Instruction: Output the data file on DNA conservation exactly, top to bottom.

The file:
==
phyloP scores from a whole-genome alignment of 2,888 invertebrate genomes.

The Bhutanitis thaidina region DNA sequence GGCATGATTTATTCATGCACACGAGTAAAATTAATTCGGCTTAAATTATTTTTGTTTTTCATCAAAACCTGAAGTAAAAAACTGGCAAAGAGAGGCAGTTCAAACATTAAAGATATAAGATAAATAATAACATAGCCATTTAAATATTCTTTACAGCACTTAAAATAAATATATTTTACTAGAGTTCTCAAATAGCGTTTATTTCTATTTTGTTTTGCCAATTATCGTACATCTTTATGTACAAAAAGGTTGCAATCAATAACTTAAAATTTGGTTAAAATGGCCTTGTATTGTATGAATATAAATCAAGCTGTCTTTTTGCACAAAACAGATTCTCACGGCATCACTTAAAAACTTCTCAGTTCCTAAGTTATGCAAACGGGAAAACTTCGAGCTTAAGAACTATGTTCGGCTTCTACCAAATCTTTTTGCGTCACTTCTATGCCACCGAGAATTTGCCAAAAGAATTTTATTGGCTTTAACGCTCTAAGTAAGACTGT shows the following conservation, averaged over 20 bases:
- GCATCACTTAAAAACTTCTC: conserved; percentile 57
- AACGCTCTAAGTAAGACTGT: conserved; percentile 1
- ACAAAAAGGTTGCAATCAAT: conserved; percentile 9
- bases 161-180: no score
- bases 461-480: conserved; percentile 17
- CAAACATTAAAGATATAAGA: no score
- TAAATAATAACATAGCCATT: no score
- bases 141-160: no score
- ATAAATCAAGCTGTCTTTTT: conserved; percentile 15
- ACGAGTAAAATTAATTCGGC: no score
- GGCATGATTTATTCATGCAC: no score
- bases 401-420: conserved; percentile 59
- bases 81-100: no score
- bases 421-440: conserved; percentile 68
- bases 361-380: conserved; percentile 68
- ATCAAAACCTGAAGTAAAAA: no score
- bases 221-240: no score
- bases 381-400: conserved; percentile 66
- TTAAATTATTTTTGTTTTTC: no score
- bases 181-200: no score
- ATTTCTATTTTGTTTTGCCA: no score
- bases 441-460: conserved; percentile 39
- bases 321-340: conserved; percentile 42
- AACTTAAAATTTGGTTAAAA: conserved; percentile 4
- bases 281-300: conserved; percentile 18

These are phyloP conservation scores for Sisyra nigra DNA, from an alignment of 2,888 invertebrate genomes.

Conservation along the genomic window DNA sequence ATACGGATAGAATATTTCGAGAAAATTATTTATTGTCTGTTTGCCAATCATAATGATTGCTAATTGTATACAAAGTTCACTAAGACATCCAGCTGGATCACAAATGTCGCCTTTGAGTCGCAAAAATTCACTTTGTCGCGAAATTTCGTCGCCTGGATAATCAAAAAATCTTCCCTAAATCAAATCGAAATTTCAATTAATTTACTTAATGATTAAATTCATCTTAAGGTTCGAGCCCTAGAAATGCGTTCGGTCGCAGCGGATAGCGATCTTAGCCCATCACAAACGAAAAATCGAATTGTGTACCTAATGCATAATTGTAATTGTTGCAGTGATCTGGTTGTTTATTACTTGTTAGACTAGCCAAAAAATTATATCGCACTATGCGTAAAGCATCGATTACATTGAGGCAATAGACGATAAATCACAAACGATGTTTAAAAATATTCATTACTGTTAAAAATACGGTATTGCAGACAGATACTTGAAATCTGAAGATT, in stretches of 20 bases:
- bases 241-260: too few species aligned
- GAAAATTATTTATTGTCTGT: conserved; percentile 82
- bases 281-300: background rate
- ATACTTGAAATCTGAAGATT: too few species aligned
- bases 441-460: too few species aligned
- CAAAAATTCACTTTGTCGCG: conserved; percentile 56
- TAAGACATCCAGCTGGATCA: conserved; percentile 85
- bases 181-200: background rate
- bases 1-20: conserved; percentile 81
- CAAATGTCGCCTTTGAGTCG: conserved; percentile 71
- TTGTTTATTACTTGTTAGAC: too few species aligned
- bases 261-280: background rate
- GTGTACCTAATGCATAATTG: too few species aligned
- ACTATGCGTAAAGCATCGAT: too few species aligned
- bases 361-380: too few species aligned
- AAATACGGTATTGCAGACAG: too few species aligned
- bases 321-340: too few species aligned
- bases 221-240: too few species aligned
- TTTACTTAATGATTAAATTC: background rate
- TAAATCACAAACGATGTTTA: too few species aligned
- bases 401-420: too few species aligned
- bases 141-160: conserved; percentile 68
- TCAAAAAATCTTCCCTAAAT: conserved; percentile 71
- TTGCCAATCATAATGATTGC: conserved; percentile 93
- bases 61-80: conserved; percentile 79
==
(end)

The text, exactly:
phyloP scores from a whole-genome alignment of 2,888 invertebrate genomes.

The Bhutanitis thaidina region DNA sequence GGCATGATTTATTCATGCACACGAGTAAAATTAATTCGGCTTAAATTATTTTTGTTTTTCATCAAAACCTGAAGTAAAAAACTGGCAAAGAGAGGCAGTTCAAACATTAAAGATATAAGATAAATAATAACATAGCCATTTAAATATTCTTTACAGCACTTAAAATAAATATATTTTACTAGAGTTCTCAAATAGCGTTTATTTCTATTTTGTTTTGCCAATTATCGTACATCTTTATGTACAAAAAGGTTGCAATCAATAACTTAAAATTTGGTTAAAATGGCCTTGTATTGTATGAATATAAATCAAGCTGTCTTTTTGCACAAAACAGATTCTCACGGCATCACTTAAAAACTTCTCAGTTCCTAAGTTATGCAAACGGGAAAACTTCGAGCTTAAGAACTATGTTCGGCTTCTACCAAATCTTTTTGCGTCACTTCTATGCCACCGAGAATTTGCCAAAAGAATTTTATTGGCTTTAACGCTCTAAGTAAGACTGT shows the following conservation, averaged over 20 bases:
- GCATCACTTAAAAACTTCTC: conserved; percentile 57
- AACGCTCTAAGTAAGACTGT: conserved; percentile 1
- ACAAAAAGGTTGCAATCAAT: conserved; percentile 9
- bases 161-180: no score
- bases 461-480: conserved; percentile 17
- CAAACATTAAAGATATAAGA: no score
- TAAATAATAACATAGCCATT: no score
- bases 141-160: no score
- ATAAATCAAGCTGTCTTTTT: conserved; percentile 15
- ACGAGTAAAATTAATTCGGC: no score
- GGCATGATTTATTCATGCAC: no score
- bases 401-420: conserved; percentile 59
- bases 81-100: no score
- bases 421-440: conserved; percentile 68
- bases 361-380: conserved; percentile 68
- ATCAAAACCTGAAGTAAAAA: no score
- bases 221-240: no score
- bases 381-400: conserved; percentile 66
- TTAAATTATTTTTGTTTTTC: no score
- bases 181-200: no score
- ATTTCTATTTTGTTTTGCCA: no score
- bases 441-460: conserved; percentile 39
- bases 321-340: conserved; percentile 42
- AACTTAAAATTTGGTTAAAA: conserved; percentile 4
- bases 281-300: conserved; percentile 18

These are phyloP conservation scores for Sisyra nigra DNA, from an alignment of 2,888 invertebrate genomes.

Conservation along the genomic window DNA sequence ATACGGATAGAATATTTCGAGAAAATTATTTATTGTCTGTTTGCCAATCATAATGATTGCTAATTGTATACAAAGTTCACTAAGACATCCAGCTGGATCACAAATGTCGCCTTTGAGTCGCAAAAATTCACTTTGTCGCGAAATTTCGTCGCCTGGATAATCAAAAAATCTTCCCTAAATCAAATCGAAATTTCAATTAATTTACTTAATGATTAAATTCATCTTAAGGTTCGAGCCCTAGAAATGCGTTCGGTCGCAGCGGATAGCGATCTTAGCCCATCACAAACGAAAAATCGAATTGTGTACCTAATGCATAATTGTAATTGTTGCAGTGATCTGGTTGTTTATTACTTGTTAGACTAGCCAAAAAATTATATCGCACTATGCGTAAAGCATCGATTACATTGAGGCAATAGACGATAAATCACAAACGATGTTTAAAAATATTCATTACTGTTAAAAATACGGTATTGCAGACAGATACTTGAAATCTGAAGATT, in stretches of 20 bases:
- bases 241-260: too few species aligned
- GAAAATTATTTATTGTCTGT: conserved; percentile 82
- bases 281-300: background rate
- ATACTTGAAATCTGAAGATT: too few species aligned
- bases 441-460: too few species aligned
- CAAAAATTCACTTTGTCGCG: conserved; percentile 56
- TAAGACATCCAGCTGGATCA: conserved; percentile 85
- bases 181-200: background rate
- bases 1-20: conserved; percentile 81
- CAAATGTCGCCTTTGAGTCG: conserved; percentile 71
- TTGTTTATTACTTGTTAGAC: too few species aligned
- bases 261-280: background rate
- GTGTACCTAATGCATAATTG: too few species aligned
- ACTATGCGTAAAGCATCGAT: too few species aligned
- bases 361-380: too few species aligned
- AAATACGGTATTGCAGACAG: too few species aligned
- bases 321-340: too few species aligned
- bases 221-240: too few species aligned
- TTTACTTAATGATTAAATTC: background rate
- TAAATCACAAACGATGTTTA: too few species aligned
- bases 401-420: too few species aligned
- bases 141-160: conserved; percentile 68
- TCAAAAAATCTTCCCTAAAT: conserved; percentile 71
- TTGCCAATCATAATGATTGC: conserved; percentile 93
- bases 61-80: conserved; percentile 79